Catholic teachings say members of the LGBTQ community must be treated with dignity and respect, but the Vatican says sexual relations between people of the same sex are a sin. 

Marcel Damphousse, the Archbishop of Ottawa-Cornwall, said he's received dozens of emails from members of the area's Catholic community who are angry over the decision. 

Marcel Damphousse, the Archbishop of Ottawa-Cornwall, opposes flying the Pride flag at Catholic schools, arguing the flag can promote 'lifestyles' not condoned by the Vatican. (Ellen Mauro/CBC)

"The parents — if they send their children to a Catholic school — they have expectations of receiving a Catholic education, according to our Catholic values," he said. "Those are the ones that are sending me emails right now saying, 'We've been hijacked.'" 

Protests against the decision to allows schools to fly the flag took place outside some Catholic school board offices on Tuesday. 

Damphousse says schools must be inclusive and ensure all students feel welcome, but argues that the Pride flag can represent a "lifestyle" not condoned by the Church. 

"For them to say, 'Well, I want to live a life according to what the gay Pride flag and movement promotes and says,' well, I'm sorry, but that's not in line with our Catholic teaching.

"You can be in our Catholic school. That's a choice you make to come to our school, but know that we have certain values that we live by and that's what we'll be teaching." 

A driver displays Catholic iconography and a 'Freedom to worship' sign during a car rally around the Toronto Catholic District School Board head office Tuesday to protest the decision to fly the Pride flag at some Catholic schools. (Evan Mitsui/CBC)

But Brendan Browne, the TCDSB's director of education, says raising the Pride flag is the right thing to do. 

"If this is something that makes even one student feel safe and feel included, this is something we're committed to doing," Browne said. 

"If it makes a difference for even one student, it's something that we're really proud of." 

Boards vote against Pride flag 

Several school boards have chosen not to raise the flag. Officials from the Windsor-Essex and Hamilton Catholic district schools boards both say the Canadian flag represents all Canadians, including LGBTQ communities. 

A lengthy debate at a meeting of the Halton Catholic District School Board near Toronto last month led to a majority of trustees voting against the motion.

"I was actually kind of happy that they said no because it forced [Halton] trustees to take a stance," said Nicole Hotchkiss, a Grade 12 student at St. Ignatius of Loyola Catholic School in Oakville, Ont., who first put forward the proposal in April.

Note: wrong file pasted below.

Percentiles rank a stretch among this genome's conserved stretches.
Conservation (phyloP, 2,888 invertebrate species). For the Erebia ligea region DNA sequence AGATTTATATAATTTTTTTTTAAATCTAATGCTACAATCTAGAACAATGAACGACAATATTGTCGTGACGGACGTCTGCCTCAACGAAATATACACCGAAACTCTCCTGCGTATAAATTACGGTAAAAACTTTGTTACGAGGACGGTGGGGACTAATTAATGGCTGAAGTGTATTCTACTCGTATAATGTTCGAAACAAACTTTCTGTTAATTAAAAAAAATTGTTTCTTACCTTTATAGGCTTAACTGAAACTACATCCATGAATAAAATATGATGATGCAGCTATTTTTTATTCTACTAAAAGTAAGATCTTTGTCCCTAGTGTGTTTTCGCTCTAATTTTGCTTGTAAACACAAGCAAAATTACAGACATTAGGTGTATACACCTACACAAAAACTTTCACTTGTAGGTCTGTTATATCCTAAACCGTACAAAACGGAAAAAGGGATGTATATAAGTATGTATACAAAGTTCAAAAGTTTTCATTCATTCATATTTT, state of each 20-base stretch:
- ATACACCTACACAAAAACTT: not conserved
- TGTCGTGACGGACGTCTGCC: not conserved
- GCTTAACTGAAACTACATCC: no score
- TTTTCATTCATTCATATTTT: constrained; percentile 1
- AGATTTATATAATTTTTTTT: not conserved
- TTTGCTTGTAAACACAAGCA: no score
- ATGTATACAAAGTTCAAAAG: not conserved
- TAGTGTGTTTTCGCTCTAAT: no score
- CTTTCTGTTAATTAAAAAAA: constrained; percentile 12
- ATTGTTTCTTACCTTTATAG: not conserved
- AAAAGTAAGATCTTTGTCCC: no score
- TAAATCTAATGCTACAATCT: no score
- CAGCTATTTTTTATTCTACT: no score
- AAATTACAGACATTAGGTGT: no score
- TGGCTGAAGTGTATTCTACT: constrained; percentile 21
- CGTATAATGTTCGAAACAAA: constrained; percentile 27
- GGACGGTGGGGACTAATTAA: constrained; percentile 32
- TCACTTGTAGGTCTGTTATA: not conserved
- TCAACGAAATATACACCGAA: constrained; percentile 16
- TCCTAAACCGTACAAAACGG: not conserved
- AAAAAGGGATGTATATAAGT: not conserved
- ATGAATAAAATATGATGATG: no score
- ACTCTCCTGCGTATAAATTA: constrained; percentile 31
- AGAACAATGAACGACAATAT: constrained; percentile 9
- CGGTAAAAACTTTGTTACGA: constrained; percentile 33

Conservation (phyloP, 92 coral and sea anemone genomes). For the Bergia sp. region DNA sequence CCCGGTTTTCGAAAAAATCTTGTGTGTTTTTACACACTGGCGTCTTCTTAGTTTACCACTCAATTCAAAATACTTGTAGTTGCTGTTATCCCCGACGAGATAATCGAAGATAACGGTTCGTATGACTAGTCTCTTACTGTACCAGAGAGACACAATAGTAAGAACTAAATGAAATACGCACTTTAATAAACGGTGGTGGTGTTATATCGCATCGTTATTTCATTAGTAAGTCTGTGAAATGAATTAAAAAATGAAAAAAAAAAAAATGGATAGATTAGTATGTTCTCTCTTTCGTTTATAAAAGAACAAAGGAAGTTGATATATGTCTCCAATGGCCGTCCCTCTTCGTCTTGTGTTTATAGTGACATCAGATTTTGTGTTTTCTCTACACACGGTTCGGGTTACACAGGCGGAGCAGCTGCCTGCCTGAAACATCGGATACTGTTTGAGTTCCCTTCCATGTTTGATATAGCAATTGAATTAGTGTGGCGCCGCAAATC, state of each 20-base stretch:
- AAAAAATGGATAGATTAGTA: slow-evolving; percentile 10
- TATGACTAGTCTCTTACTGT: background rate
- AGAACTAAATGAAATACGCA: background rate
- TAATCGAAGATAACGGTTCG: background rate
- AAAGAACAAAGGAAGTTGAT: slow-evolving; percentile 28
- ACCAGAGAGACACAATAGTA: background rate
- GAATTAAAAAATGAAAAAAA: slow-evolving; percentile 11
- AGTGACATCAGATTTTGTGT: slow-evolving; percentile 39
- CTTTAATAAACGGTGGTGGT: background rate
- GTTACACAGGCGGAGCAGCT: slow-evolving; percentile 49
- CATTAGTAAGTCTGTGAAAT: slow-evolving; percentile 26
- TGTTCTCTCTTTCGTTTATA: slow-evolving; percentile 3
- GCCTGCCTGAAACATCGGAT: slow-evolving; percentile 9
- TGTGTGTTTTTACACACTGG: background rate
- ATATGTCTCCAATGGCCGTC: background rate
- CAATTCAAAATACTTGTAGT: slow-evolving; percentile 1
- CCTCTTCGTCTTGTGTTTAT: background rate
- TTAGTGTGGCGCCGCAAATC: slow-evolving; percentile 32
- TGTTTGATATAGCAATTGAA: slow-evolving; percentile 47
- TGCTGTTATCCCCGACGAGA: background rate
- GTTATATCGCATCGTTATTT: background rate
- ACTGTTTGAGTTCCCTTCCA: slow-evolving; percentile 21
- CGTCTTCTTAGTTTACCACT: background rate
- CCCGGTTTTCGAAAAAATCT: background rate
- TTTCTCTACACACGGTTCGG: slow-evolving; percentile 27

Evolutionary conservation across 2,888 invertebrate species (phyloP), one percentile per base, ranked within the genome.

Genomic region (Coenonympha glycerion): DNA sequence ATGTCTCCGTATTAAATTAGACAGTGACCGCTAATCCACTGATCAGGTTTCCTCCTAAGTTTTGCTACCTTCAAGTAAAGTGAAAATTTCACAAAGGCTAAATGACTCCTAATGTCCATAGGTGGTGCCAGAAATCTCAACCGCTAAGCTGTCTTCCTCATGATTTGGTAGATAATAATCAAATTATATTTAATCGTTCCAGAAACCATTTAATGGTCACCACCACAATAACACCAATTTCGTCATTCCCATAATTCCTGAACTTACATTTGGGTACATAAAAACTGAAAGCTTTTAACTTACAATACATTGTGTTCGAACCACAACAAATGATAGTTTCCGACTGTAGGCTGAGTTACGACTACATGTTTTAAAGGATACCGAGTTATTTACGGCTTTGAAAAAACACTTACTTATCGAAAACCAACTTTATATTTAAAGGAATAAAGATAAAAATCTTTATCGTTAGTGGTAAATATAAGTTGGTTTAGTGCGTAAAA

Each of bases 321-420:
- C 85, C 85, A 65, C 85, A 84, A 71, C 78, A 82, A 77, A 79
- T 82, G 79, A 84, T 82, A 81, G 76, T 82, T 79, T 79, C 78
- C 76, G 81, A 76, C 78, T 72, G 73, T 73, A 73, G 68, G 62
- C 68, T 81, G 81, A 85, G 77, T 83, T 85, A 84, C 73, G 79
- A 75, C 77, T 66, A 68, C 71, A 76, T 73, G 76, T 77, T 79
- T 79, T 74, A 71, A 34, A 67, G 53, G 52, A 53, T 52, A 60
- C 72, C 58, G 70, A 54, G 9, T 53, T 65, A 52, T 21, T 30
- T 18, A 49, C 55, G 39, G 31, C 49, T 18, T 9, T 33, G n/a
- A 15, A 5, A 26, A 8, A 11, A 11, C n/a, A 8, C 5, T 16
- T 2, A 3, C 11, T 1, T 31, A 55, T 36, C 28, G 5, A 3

Grade 12 student Nicole Hotchkiss is pictured near their school, St. Ignatius of Loyola Catholic Secondary School, in Oakville, Ont., on May 28, 2021. Hotchkiss says LGBTQ students can feel 'hidden' in the Catholic school system. (Evan Mitsui/CBC)

"But obviously there was that sort of sadness that came with it of knowing that many trustees don't want to support queer students in the way that we want to be supported." 

Hotchkiss, who is non-binary, says LGBTQ students can feel like schools want to keep them "hidden" without visible symbols of support — and that this moment represents a broader generational struggle at Catholic school boards. 

"That external reminder is sort of to say, 'We are proud of you. We're not afraid of people knowing you exist ... and that you come to our Catholic schools,'" they said. "Our generation is going to make that positive change." 

'The whole point is showing love to your neighbour'

Marcos Fonseca, a Grade 11 student at Michael Power High School in Etobicoke, says raising the flag puts the TCDSB "on the right side of history." 

For Fonseca, 16, who is bisexual, seeing it there will mean a personal "sigh of relief," after years of inner turmoil and difficulties with self-acceptance. 

"Throughout my whole life, I've had so much internal anguish, internal conflict," he said. "That is incredibly wrong — for a person to think they are not normal, to think that they're not loved, to think that they're less of a human in the environment that they're in." 

He said raising the flag doesn't diminish Catholicism — it highlights another side of it.

"Having a Pride flag up … doesn't take away from anyone's Catholicism. I'm a Catholic and that doesn't take away from my Catholicism.

"The point is the solidarity. We don't have to agree with what everyone says and that's Catholic teaching," he said.

"But the whole point is respect. The whole point is showing love to your neighbour."


Ellen Mauro is a senior reporter based in Toronto, covering stories in Canada and beyond, including recent deployments to Haiti and Afghanistan. She was formerly posted in Washington, D.C. where she covered the Trump White House for CBC News. Previously, she worked at CBC's London, U.K. bureau where she covered major international news stories across Europe and Africa.